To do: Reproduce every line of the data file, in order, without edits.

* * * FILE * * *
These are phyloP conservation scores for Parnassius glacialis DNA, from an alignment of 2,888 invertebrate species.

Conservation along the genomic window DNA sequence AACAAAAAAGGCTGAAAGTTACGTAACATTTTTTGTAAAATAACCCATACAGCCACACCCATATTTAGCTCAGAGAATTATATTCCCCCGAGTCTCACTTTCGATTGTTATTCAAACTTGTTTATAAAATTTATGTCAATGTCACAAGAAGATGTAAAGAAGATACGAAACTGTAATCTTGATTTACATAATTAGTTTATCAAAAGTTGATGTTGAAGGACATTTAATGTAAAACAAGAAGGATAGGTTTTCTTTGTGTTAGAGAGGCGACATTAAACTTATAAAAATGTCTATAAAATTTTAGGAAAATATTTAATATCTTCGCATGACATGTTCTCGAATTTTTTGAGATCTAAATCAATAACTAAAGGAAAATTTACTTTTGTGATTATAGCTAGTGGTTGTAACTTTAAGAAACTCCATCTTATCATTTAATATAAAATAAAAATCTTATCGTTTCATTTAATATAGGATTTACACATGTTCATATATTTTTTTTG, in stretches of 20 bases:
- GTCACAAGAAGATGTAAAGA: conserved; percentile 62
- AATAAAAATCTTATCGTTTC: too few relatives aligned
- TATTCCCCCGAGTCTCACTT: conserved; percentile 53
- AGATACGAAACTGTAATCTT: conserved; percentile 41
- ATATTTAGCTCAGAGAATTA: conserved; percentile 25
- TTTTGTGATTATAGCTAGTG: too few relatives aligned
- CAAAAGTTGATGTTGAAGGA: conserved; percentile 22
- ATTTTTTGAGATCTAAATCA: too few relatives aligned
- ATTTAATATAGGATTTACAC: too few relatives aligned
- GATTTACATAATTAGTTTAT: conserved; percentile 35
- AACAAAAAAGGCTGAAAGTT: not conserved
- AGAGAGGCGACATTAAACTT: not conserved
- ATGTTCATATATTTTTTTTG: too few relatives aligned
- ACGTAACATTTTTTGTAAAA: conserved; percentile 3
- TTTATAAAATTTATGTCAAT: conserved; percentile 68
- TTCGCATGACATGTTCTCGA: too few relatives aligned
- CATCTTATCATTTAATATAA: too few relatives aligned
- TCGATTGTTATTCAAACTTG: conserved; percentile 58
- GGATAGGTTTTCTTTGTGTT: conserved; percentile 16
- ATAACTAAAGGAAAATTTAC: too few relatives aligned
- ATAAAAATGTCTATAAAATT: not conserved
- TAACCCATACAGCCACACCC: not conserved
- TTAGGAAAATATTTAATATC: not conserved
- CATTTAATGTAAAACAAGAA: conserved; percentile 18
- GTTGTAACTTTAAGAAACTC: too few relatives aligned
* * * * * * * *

These are phyloP conservation scores for Parnassius glacialis DNA, from an alignment of 2,888 invertebrate species.

Conservation along the genomic window DNA sequence AACAAAAAAGGCTGAAAGTTACGTAACATTTTTTGTAAAATAACCCATACAGCCACACCCATATTTAGCTCAGAGAATTATATTCCCCCGAGTCTCACTTTCGATTGTTATTCAAACTTGTTTATAAAATTTATGTCAATGTCACAAGAAGATGTAAAGAAGATACGAAACTGTAATCTTGATTTACATAATTAGTTTATCAAAAGTTGATGTTGAAGGACATTTAATGTAAAACAAGAAGGATAGGTTTTCTTTGTGTTAGAGAGGCGACATTAAACTTATAAAAATGTCTATAAAATTTTAGGAAAATATTTAATATCTTCGCATGACATGTTCTCGAATTTTTTGAGATCTAAATCAATAACTAAAGGAAAATTTACTTTTGTGATTATAGCTAGTGGTTGTAACTTTAAGAAACTCCATCTTATCATTTAATATAAAATAAAAATCTTATCGTTTCATTTAATATAGGATTTACACATGTTCATATATTTTTTTTG, in stretches of 20 bases:
- GTCACAAGAAGATGTAAAGA: conserved; percentile 62
- AATAAAAATCTTATCGTTTC: too few relatives aligned
- TATTCCCCCGAGTCTCACTT: conserved; percentile 53
- AGATACGAAACTGTAATCTT: conserved; percentile 41
- ATATTTAGCTCAGAGAATTA: conserved; percentile 25
- TTTTGTGATTATAGCTAGTG: too few relatives aligned
- CAAAAGTTGATGTTGAAGGA: conserved; percentile 22
- ATTTTTTGAGATCTAAATCA: too few relatives aligned
- ATTTAATATAGGATTTACAC: too few relatives aligned
- GATTTACATAATTAGTTTAT: conserved; percentile 35
- AACAAAAAAGGCTGAAAGTT: not conserved
- AGAGAGGCGACATTAAACTT: not conserved
- ATGTTCATATATTTTTTTTG: too few relatives aligned
- ACGTAACATTTTTTGTAAAA: conserved; percentile 3
- TTTATAAAATTTATGTCAAT: conserved; percentile 68
- TTCGCATGACATGTTCTCGA: too few relatives aligned
- CATCTTATCATTTAATATAA: too few relatives aligned
- TCGATTGTTATTCAAACTTG: conserved; percentile 58
- GGATAGGTTTTCTTTGTGTT: conserved; percentile 16
- ATAACTAAAGGAAAATTTAC: too few relatives aligned
- ATAAAAATGTCTATAAAATT: not conserved
- TAACCCATACAGCCACACCC: not conserved
- TTAGGAAAATATTTAATATC: not conserved
- CATTTAATGTAAAACAAGAA: conserved; percentile 18
- GTTGTAACTTTAAGAAACTC: too few relatives aligned